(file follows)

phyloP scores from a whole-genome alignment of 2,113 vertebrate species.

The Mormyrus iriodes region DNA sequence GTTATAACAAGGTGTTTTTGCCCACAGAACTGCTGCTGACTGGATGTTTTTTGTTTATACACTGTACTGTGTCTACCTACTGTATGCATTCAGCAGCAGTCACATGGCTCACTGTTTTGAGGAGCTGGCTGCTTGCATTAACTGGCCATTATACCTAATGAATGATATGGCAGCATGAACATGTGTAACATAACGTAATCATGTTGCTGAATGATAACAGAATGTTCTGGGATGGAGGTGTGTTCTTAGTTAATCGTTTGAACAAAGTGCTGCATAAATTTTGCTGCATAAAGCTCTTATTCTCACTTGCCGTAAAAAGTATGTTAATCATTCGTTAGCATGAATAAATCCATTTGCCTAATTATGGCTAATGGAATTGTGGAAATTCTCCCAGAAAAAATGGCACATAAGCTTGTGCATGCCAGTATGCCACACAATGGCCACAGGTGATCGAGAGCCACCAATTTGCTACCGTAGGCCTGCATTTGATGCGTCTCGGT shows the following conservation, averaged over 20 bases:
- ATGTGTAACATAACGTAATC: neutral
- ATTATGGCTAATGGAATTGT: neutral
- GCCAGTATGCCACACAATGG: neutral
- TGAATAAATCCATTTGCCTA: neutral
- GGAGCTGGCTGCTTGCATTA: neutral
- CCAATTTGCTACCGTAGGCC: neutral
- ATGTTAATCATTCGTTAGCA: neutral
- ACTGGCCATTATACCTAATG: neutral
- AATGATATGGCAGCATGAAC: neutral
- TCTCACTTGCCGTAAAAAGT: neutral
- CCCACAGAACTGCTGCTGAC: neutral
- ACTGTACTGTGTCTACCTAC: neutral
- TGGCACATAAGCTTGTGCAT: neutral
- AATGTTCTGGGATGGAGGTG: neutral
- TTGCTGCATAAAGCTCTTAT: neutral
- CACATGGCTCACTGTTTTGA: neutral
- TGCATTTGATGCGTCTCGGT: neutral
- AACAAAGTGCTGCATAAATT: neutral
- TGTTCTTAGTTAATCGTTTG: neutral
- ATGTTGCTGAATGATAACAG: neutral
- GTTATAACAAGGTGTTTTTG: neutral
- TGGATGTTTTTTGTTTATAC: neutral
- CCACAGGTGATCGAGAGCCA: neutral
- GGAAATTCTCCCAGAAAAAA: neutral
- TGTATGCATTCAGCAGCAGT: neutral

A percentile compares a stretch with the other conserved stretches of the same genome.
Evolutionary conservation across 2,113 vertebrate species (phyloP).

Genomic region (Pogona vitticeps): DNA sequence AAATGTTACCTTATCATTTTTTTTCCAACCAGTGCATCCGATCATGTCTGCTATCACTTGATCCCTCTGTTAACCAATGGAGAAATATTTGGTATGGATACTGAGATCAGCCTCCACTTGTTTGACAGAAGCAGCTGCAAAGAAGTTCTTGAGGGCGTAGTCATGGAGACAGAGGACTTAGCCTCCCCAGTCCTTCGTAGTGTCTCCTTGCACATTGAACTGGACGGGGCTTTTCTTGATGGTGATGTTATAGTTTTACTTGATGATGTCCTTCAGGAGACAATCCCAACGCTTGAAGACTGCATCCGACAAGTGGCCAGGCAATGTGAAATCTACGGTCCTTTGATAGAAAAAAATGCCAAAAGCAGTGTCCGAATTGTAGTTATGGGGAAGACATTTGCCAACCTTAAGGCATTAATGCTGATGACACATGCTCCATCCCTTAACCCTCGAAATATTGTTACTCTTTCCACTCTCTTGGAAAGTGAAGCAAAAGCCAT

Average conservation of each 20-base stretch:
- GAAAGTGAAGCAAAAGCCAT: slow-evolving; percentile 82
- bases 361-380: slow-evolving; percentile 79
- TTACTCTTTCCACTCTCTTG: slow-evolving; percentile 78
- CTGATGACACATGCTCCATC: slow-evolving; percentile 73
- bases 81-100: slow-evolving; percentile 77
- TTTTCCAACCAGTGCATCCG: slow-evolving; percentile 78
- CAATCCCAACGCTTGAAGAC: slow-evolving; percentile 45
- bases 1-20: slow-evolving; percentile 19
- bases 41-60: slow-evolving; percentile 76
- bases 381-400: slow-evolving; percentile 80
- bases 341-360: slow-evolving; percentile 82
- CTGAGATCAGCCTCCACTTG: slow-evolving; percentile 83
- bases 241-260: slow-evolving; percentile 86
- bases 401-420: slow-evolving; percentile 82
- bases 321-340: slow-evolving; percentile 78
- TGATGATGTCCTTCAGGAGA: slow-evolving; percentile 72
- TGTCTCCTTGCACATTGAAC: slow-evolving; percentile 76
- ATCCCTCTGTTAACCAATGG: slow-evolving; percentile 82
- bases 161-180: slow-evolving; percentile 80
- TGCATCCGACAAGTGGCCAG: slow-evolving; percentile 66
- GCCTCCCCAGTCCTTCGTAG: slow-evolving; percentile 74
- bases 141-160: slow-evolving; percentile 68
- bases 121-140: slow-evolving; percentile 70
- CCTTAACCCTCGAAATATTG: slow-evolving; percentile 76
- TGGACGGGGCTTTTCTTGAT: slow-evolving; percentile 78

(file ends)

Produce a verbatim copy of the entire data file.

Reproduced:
phyloP scores from a whole-genome alignment of 2,113 vertebrate species.

The Mormyrus iriodes region DNA sequence GTTATAACAAGGTGTTTTTGCCCACAGAACTGCTGCTGACTGGATGTTTTTTGTTTATACACTGTACTGTGTCTACCTACTGTATGCATTCAGCAGCAGTCACATGGCTCACTGTTTTGAGGAGCTGGCTGCTTGCATTAACTGGCCATTATACCTAATGAATGATATGGCAGCATGAACATGTGTAACATAACGTAATCATGTTGCTGAATGATAACAGAATGTTCTGGGATGGAGGTGTGTTCTTAGTTAATCGTTTGAACAAAGTGCTGCATAAATTTTGCTGCATAAAGCTCTTATTCTCACTTGCCGTAAAAAGTATGTTAATCATTCGTTAGCATGAATAAATCCATTTGCCTAATTATGGCTAATGGAATTGTGGAAATTCTCCCAGAAAAAATGGCACATAAGCTTGTGCATGCCAGTATGCCACACAATGGCCACAGGTGATCGAGAGCCACCAATTTGCTACCGTAGGCCTGCATTTGATGCGTCTCGGT shows the following conservation, averaged over 20 bases:
- ATGTGTAACATAACGTAATC: neutral
- ATTATGGCTAATGGAATTGT: neutral
- GCCAGTATGCCACACAATGG: neutral
- TGAATAAATCCATTTGCCTA: neutral
- GGAGCTGGCTGCTTGCATTA: neutral
- CCAATTTGCTACCGTAGGCC: neutral
- ATGTTAATCATTCGTTAGCA: neutral
- ACTGGCCATTATACCTAATG: neutral
- AATGATATGGCAGCATGAAC: neutral
- TCTCACTTGCCGTAAAAAGT: neutral
- CCCACAGAACTGCTGCTGAC: neutral
- ACTGTACTGTGTCTACCTAC: neutral
- TGGCACATAAGCTTGTGCAT: neutral
- AATGTTCTGGGATGGAGGTG: neutral
- TTGCTGCATAAAGCTCTTAT: neutral
- CACATGGCTCACTGTTTTGA: neutral
- TGCATTTGATGCGTCTCGGT: neutral
- AACAAAGTGCTGCATAAATT: neutral
- TGTTCTTAGTTAATCGTTTG: neutral
- ATGTTGCTGAATGATAACAG: neutral
- GTTATAACAAGGTGTTTTTG: neutral
- TGGATGTTTTTTGTTTATAC: neutral
- CCACAGGTGATCGAGAGCCA: neutral
- GGAAATTCTCCCAGAAAAAA: neutral
- TGTATGCATTCAGCAGCAGT: neutral

A percentile compares a stretch with the other conserved stretches of the same genome.
Evolutionary conservation across 2,113 vertebrate species (phyloP).

Genomic region (Pogona vitticeps): DNA sequence AAATGTTACCTTATCATTTTTTTTCCAACCAGTGCATCCGATCATGTCTGCTATCACTTGATCCCTCTGTTAACCAATGGAGAAATATTTGGTATGGATACTGAGATCAGCCTCCACTTGTTTGACAGAAGCAGCTGCAAAGAAGTTCTTGAGGGCGTAGTCATGGAGACAGAGGACTTAGCCTCCCCAGTCCTTCGTAGTGTCTCCTTGCACATTGAACTGGACGGGGCTTTTCTTGATGGTGATGTTATAGTTTTACTTGATGATGTCCTTCAGGAGACAATCCCAACGCTTGAAGACTGCATCCGACAAGTGGCCAGGCAATGTGAAATCTACGGTCCTTTGATAGAAAAAAATGCCAAAAGCAGTGTCCGAATTGTAGTTATGGGGAAGACATTTGCCAACCTTAAGGCATTAATGCTGATGACACATGCTCCATCCCTTAACCCTCGAAATATTGTTACTCTTTCCACTCTCTTGGAAAGTGAAGCAAAAGCCAT

Average conservation of each 20-base stretch:
- GAAAGTGAAGCAAAAGCCAT: slow-evolving; percentile 82
- bases 361-380: slow-evolving; percentile 79
- TTACTCTTTCCACTCTCTTG: slow-evolving; percentile 78
- CTGATGACACATGCTCCATC: slow-evolving; percentile 73
- bases 81-100: slow-evolving; percentile 77
- TTTTCCAACCAGTGCATCCG: slow-evolving; percentile 78
- CAATCCCAACGCTTGAAGAC: slow-evolving; percentile 45
- bases 1-20: slow-evolving; percentile 19
- bases 41-60: slow-evolving; percentile 76
- bases 381-400: slow-evolving; percentile 80
- bases 341-360: slow-evolving; percentile 82
- CTGAGATCAGCCTCCACTTG: slow-evolving; percentile 83
- bases 241-260: slow-evolving; percentile 86
- bases 401-420: slow-evolving; percentile 82
- bases 321-340: slow-evolving; percentile 78
- TGATGATGTCCTTCAGGAGA: slow-evolving; percentile 72
- TGTCTCCTTGCACATTGAAC: slow-evolving; percentile 76
- ATCCCTCTGTTAACCAATGG: slow-evolving; percentile 82
- bases 161-180: slow-evolving; percentile 80
- TGCATCCGACAAGTGGCCAG: slow-evolving; percentile 66
- GCCTCCCCAGTCCTTCGTAG: slow-evolving; percentile 74
- bases 141-160: slow-evolving; percentile 68
- bases 121-140: slow-evolving; percentile 70
- CCTTAACCCTCGAAATATTG: slow-evolving; percentile 76
- TGGACGGGGCTTTTCTTGAT: slow-evolving; percentile 78